Schenectady Museum shifts to hands-on focus
Space simulators, interactive displays to be key components
SCHENECTADY The Schenectady Museum is transforming into a new facility where students investigate science and act out their own experiments, rather than staring at exhibits, museum leaders announced Monday.
The Challenger Learning Center, which has been raising money for a decade, will move into the museum on Nott Terrace Heights to offer mock space missions for children.
In addition, the museum will receive new interactive science “experiences” — not static exhibits — every year for the next five years, through a partnership with the Exploratorium Museum in San Francisco. That museum sends its ExNet programs to museums around the world.
Both plans are fully funded — $1.25 million for Challenger and $850,000 for the interactive programs — and will begin within months.
In addition, RPI architecture students will study the museum and spend the fall semester designing a new entrance to the building. Currently, the museum is tucked away at the end of a side street, but a train and a sign on Nott Terrace mark the long road leading to the entrance.
The museum can do better than that, said Executive Chairman Neil Golub.
“The entrance really ought to be on Nott Terrace,” he said.
That is the only item that isn’t going to happen immediately, he added.
The changes will transform the museum — it will even change its name and mission.
For more on the Challenger Learning Center, click HERE.
“It was time for the museum to change its course and become a science center, not a museum,” Golub said.
In October, the first Exploratorium interactive science programs will be installed. In February, students in grades 5 through 8 will step into the space simulators for the first time to blast off to a comet’s tail, where they will conduct experiments.
The work will correspond with the state science curriculum for each grade. But most elementary schools don’t have science labs, so the experience might be the first time the student does hands-on science work.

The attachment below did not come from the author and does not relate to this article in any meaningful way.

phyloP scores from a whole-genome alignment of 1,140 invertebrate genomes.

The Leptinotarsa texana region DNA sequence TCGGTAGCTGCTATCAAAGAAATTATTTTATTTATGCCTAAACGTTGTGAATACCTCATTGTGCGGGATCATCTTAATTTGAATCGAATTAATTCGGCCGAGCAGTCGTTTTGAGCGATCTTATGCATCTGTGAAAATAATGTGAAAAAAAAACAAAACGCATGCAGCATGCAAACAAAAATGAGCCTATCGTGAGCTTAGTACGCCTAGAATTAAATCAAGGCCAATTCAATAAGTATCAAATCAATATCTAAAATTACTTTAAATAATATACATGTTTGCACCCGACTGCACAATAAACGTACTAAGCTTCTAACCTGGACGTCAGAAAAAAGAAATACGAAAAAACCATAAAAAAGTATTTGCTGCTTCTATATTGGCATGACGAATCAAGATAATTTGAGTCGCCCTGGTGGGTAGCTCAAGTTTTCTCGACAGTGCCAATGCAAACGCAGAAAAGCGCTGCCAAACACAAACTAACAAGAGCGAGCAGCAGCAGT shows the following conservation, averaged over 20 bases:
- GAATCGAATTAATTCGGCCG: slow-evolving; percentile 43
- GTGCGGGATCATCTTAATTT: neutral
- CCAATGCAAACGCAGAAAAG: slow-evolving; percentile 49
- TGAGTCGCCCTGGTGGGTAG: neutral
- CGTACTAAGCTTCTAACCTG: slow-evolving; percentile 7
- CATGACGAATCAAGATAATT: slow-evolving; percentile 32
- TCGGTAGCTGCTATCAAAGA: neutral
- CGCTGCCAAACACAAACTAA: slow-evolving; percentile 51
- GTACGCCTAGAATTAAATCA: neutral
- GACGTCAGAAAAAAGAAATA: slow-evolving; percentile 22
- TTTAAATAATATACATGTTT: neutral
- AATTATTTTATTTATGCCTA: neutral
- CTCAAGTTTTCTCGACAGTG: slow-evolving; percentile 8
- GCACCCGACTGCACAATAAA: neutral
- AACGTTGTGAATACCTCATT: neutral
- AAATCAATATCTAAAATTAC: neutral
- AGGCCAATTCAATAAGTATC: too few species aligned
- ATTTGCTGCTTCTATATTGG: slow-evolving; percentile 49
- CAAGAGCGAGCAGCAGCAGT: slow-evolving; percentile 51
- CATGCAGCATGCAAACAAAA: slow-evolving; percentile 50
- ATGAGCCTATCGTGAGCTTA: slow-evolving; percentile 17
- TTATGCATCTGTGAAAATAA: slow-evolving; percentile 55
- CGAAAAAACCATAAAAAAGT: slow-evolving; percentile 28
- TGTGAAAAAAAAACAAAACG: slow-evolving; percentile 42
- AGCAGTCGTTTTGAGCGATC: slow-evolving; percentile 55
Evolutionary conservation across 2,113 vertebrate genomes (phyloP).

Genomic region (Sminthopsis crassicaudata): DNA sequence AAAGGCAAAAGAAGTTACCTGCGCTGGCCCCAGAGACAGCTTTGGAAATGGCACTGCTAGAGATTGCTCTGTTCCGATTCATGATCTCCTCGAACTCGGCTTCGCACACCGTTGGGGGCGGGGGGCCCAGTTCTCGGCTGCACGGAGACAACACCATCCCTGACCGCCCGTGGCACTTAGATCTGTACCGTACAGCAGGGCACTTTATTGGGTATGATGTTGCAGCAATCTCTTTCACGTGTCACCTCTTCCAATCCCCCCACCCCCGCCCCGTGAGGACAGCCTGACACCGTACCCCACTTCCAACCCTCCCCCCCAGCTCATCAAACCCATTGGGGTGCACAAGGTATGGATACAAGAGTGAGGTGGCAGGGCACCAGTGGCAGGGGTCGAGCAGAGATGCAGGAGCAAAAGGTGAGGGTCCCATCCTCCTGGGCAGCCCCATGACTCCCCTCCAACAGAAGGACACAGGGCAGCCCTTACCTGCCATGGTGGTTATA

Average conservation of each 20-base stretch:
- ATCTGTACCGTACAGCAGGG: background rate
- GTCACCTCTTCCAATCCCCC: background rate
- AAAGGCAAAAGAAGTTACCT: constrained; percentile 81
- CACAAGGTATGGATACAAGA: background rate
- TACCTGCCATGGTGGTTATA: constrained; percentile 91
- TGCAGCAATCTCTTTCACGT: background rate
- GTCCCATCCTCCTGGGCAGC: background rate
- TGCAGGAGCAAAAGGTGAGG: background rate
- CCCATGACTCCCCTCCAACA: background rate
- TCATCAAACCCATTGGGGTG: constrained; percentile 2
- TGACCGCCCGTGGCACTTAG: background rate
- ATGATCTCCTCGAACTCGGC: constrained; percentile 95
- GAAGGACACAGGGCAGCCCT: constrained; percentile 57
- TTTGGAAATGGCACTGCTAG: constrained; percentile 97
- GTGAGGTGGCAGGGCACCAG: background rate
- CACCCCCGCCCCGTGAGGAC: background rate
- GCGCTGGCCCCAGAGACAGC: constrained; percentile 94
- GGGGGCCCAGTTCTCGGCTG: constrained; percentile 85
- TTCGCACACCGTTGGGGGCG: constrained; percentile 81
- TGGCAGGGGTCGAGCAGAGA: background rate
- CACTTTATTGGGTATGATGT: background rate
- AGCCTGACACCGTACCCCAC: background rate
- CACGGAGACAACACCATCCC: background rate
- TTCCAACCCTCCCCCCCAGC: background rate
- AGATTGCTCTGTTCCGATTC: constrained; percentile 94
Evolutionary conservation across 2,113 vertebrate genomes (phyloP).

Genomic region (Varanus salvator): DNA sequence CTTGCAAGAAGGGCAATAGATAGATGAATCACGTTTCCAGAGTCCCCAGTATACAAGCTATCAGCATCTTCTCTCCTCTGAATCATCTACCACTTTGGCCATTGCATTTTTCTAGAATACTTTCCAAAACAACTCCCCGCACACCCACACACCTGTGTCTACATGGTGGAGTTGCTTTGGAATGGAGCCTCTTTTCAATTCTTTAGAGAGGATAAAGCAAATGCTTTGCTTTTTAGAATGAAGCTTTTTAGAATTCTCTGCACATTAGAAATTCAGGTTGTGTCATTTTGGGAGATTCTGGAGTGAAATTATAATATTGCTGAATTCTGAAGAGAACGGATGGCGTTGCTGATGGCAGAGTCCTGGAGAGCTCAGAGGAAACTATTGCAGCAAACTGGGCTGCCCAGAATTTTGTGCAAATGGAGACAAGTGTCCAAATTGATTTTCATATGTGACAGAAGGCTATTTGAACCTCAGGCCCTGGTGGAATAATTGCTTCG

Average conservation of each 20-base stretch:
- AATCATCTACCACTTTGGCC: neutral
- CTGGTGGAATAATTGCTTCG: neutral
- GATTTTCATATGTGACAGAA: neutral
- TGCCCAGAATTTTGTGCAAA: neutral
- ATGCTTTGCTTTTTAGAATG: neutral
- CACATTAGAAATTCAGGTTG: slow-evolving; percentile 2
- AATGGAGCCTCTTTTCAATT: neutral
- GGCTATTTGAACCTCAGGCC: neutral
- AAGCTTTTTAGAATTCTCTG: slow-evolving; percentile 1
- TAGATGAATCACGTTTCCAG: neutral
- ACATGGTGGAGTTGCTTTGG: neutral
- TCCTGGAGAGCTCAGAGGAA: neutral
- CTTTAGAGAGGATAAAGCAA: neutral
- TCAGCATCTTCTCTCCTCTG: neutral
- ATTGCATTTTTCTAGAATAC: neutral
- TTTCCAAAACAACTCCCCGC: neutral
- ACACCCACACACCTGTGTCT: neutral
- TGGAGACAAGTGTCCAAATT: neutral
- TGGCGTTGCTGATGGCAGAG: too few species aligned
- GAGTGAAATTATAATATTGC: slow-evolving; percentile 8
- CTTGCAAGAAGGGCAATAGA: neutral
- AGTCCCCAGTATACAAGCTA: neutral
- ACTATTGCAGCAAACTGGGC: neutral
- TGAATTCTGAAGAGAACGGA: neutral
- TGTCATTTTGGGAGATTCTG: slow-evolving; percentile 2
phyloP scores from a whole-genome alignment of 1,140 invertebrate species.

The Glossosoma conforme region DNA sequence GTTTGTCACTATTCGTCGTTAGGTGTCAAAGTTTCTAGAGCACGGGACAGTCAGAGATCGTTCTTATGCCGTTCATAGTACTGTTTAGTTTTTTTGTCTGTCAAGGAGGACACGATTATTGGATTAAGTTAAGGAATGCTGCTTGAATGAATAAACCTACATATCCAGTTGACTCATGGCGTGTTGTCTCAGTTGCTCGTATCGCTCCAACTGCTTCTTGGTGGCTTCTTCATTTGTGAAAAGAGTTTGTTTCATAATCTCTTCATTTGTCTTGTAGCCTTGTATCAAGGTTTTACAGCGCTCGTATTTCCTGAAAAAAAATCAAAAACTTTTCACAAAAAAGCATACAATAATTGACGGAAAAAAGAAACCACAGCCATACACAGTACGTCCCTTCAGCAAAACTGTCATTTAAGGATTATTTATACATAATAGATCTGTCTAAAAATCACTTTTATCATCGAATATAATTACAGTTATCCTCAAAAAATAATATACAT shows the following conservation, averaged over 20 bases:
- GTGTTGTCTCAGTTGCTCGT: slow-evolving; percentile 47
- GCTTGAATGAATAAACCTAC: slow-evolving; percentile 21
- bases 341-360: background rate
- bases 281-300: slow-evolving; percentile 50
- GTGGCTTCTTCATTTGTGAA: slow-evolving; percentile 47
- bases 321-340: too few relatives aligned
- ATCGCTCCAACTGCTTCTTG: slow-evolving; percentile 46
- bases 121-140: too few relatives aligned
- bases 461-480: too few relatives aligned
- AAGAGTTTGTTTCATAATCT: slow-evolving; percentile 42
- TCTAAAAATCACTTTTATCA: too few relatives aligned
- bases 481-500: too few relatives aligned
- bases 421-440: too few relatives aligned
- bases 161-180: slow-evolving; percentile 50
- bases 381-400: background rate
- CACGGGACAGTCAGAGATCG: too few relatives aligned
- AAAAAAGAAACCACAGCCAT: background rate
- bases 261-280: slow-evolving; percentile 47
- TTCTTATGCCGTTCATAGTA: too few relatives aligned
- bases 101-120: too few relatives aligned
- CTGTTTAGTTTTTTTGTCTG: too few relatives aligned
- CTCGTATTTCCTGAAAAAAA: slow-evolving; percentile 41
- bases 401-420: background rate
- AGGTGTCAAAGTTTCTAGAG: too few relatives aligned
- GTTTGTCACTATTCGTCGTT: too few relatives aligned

“It’s just a great, cool way of doing it,” said Challenger Learning Center board President Dr. Heidi DeBlock. “Because they’re doing it. It’s taking the knowledge and truly making it happen.”
Students will also practice their problem-solving skills when pre-programmed crises occur.
They might see their equipment begin to malfunction and discover that the humidity in their space capsule is too high, or that a computer error must be corrected.
While all the problems can be resolved, it’s possible to fail.
The students fill out job applications for the various jobs and spend half the mission as an astronaut and half in mission control. They also study their target — a comet, the moon or Mars — for at least two weeks before heading to the museum. After the trip, they will write lab reports and press debriefings.
BOCES Superintendent Charles Dedrick said the program is exactly what students need.
“So often in schools we concentrate and seem to talk a lot about testing,” he said. “So often we forget to talk about what makes for successful completion of state tests and that’s hands-on work.”
He added that the mock space missions are like Disney World.
“We’re talking about something my children have stood in line for an hour to experience for five minutes,” he said.
ExNet Director Sam Dean, whose museum programs will come to Schenectady each year, hopes children will be just as eager to test out science ideas sent from the Exploratorium in San Francisco.
The Exploratorium’s mission is to let visitors “get your hands dirty and explore your own questions.”
In a “Making is Knowing” program, students sewed circuits onto clothing to make functional items. One student sewed buttons that allowed her to turn on a blinking light on her back, which she used while bicycling, Dean said.
The Schenectady Museum will bring out items from its archives to display near the programs, including various lenses for a program on sight. Dean has already visited the archives to see what could be done with those sorts of displays. The Exploratorium might take a page out of Schenectady’s book and add similar displays, he said.
“We’re just as excited to learn from you as you are to learn from us,” he said.